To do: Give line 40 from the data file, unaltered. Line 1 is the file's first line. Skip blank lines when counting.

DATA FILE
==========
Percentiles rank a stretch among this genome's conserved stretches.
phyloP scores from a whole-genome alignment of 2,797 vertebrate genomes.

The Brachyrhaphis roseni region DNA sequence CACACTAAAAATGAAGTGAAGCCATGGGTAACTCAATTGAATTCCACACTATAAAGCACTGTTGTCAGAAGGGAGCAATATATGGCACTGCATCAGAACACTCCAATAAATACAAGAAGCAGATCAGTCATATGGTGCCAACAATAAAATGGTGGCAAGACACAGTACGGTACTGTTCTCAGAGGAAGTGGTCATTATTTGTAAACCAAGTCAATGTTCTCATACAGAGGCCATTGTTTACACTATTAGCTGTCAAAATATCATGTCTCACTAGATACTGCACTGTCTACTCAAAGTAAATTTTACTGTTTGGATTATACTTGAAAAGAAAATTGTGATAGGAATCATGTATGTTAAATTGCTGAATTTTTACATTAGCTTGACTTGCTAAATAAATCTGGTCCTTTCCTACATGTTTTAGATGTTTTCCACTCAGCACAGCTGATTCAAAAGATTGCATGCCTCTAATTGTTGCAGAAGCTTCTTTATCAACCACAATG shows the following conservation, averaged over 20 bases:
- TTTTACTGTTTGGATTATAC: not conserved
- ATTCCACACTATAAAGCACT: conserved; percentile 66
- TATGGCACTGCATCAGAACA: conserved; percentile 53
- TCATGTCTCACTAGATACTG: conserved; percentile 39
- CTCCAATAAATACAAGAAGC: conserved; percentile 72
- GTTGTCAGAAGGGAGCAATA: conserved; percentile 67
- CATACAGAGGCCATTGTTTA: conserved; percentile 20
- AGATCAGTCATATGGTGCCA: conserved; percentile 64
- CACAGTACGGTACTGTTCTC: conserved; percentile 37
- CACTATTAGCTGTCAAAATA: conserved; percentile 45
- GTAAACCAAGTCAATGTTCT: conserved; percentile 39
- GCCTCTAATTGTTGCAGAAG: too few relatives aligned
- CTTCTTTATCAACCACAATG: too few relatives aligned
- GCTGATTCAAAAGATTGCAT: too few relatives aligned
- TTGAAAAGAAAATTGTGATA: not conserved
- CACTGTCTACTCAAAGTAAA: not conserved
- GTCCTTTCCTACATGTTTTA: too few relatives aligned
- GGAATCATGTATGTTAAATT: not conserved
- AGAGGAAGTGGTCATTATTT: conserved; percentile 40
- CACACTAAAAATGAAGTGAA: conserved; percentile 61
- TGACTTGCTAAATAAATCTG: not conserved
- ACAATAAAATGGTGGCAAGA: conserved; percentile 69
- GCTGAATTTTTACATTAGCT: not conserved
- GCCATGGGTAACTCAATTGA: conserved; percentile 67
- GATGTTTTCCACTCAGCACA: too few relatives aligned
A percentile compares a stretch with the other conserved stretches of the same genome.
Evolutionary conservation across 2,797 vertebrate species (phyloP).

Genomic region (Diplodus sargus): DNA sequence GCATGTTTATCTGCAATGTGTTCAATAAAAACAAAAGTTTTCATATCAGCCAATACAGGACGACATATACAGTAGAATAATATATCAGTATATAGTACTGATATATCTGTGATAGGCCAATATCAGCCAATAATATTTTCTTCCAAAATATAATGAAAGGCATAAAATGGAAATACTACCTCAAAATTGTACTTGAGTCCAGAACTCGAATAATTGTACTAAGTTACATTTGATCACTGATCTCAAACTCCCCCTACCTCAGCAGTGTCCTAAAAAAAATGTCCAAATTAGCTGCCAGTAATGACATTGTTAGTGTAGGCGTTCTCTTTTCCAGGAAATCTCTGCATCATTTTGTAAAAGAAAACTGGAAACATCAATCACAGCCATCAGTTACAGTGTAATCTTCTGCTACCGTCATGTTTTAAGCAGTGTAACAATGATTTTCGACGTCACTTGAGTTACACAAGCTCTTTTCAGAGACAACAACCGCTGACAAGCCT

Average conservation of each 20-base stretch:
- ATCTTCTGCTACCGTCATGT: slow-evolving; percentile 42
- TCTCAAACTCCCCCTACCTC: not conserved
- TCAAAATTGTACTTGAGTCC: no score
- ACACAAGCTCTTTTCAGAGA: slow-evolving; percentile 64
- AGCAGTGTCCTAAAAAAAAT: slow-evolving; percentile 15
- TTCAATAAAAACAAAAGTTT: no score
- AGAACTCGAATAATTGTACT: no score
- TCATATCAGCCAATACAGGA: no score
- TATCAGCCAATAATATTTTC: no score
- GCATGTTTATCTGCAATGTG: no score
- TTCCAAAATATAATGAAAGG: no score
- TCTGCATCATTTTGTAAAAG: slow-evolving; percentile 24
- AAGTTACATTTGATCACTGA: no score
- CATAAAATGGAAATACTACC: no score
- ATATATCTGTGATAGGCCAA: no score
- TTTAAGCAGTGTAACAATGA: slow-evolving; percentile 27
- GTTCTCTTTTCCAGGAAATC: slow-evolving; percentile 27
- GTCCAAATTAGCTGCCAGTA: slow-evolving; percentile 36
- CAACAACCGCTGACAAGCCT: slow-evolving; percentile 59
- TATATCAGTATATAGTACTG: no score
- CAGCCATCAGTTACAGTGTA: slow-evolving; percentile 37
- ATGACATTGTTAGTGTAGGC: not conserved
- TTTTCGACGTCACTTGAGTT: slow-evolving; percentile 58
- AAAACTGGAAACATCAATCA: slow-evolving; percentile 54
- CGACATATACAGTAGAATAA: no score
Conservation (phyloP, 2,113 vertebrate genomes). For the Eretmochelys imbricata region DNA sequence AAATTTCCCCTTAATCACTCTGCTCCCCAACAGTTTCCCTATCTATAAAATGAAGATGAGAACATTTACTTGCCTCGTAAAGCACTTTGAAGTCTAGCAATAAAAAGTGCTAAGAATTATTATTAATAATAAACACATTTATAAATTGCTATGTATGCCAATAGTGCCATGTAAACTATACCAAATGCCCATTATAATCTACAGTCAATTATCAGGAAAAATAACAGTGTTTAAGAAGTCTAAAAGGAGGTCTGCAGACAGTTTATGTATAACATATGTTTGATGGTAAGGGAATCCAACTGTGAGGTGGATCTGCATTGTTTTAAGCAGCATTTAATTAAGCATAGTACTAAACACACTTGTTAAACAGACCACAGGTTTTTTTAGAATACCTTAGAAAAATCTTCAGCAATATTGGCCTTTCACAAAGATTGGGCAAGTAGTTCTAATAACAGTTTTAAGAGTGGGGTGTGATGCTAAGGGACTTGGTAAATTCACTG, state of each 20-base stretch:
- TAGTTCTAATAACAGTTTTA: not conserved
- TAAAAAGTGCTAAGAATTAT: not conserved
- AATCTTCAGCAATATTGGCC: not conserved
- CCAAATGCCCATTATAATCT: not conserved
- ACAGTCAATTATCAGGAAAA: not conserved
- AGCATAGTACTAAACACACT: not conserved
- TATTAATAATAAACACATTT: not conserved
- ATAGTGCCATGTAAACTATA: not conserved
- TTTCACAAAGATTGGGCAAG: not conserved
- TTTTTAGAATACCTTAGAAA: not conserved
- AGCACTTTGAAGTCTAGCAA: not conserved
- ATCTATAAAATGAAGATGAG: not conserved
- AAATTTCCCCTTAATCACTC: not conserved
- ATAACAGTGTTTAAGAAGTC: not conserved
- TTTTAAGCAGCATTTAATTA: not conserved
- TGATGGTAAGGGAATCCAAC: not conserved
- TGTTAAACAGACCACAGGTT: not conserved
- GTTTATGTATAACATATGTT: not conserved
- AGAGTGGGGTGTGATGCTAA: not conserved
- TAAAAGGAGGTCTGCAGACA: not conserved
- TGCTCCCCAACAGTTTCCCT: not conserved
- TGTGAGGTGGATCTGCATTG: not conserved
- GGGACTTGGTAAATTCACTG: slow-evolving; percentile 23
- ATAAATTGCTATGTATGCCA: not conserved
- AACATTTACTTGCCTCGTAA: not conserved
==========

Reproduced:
- TCATATCAGCCAATACAGGA: no score